Promising Experimental Blood Test Detects Risk of Alzheimer’s
A new test may soon be able to assess your risk of progressive cognitive decline years before symptoms are apparent. Scientists are developing a test that may be able to predict with 90% accuracy whether a person will develop symptoms of mild cognitive impairment or Alzheimer’s disease.
This non-invasive blood test measures 10 lipid biomarkers in the bloodstream that are related to the onset of dementia. Low levels of these 10 fats may indicate the onset of cognitive memory impairment. “Our novel blood test offers the potential to identify people at risk for progressive cognitive decline and can change how patients, their families and treating physicians plan for and manage the disorder,” shares study author Dr. Howard J. Federoff.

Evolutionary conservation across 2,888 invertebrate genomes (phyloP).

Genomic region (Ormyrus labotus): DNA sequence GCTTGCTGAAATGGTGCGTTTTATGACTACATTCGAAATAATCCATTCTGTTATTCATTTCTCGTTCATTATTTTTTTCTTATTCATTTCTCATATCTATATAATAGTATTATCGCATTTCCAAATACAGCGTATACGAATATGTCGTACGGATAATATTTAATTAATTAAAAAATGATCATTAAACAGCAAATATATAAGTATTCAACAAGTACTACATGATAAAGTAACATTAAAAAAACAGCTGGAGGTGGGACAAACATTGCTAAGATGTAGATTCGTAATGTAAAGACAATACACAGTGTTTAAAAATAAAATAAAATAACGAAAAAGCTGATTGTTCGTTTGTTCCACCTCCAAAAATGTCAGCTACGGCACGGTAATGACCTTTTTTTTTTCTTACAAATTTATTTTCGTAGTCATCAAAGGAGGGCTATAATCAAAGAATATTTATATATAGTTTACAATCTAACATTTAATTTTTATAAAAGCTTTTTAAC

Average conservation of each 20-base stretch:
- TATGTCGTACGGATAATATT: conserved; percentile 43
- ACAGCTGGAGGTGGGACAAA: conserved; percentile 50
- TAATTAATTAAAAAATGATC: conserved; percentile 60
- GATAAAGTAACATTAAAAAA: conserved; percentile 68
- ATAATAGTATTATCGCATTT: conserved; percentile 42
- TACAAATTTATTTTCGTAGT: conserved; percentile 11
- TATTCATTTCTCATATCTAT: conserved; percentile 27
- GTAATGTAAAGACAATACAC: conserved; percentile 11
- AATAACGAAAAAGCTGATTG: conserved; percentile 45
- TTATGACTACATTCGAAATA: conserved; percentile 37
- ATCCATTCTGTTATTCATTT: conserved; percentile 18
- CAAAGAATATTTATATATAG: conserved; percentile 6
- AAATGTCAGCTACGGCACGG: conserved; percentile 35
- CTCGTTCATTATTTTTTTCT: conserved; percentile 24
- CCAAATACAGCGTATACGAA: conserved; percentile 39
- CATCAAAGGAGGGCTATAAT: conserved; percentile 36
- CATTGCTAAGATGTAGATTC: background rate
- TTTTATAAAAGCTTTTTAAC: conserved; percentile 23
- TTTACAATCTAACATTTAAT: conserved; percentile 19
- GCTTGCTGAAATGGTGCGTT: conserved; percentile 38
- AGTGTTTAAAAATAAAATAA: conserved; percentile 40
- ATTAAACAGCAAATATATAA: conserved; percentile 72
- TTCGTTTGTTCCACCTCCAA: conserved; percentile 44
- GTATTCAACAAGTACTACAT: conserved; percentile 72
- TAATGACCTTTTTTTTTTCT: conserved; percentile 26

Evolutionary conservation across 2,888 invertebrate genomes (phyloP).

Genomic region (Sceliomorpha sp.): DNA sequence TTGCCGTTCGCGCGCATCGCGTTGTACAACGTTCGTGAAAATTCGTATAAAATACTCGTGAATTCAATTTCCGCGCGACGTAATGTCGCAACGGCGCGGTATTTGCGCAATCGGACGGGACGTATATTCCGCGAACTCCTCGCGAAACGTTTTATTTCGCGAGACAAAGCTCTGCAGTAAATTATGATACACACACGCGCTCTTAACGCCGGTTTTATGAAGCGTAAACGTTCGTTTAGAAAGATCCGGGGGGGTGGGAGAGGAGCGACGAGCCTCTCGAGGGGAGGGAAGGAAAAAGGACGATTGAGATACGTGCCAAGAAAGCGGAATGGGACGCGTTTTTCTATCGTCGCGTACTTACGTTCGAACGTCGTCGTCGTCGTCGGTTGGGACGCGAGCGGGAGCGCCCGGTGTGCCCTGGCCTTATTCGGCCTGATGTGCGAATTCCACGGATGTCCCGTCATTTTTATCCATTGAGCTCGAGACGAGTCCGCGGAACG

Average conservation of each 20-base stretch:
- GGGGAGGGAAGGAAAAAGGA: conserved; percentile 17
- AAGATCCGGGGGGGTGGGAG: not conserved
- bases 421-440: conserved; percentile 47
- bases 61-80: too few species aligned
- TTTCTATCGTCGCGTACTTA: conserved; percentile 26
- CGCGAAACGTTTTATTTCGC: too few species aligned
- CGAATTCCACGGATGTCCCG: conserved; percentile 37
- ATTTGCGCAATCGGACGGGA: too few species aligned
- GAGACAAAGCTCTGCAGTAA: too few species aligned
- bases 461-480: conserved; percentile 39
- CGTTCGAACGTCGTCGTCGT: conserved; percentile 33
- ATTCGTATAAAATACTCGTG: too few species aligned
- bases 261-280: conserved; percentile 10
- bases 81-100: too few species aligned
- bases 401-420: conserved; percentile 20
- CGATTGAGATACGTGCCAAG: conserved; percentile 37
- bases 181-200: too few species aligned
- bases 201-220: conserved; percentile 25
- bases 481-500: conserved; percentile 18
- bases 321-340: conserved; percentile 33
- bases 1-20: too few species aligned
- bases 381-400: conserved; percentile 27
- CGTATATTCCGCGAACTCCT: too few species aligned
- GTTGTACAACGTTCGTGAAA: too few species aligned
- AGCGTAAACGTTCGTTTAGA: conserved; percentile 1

This new biomarker diagnostic test is still in preliminary stages of research but Dr. Federoff and his team are expecting to have this blood test ready to use outside of clinical trials within the next five years. The diagnostic tests for Alzheimer’s and dementia are currently limited to invasive methods such as MRIs, spinal taps and PET scans. This blood test could be more affordable, accessible and less invasive.
The findings from the study provide an entirely new framework that will assist in the development of future treatment for Alzheimer’s at an earlier stage, when therapy could be more effective at preventing or delaying the onset of symptoms.
Source: Cohen, Elizabeth. “Blood test predicts Alzheimer’s disease.” CNN Health. Turner Broadcasting System, Inc. 9 March 2014. Web. 25 April 2014. www.cnn.com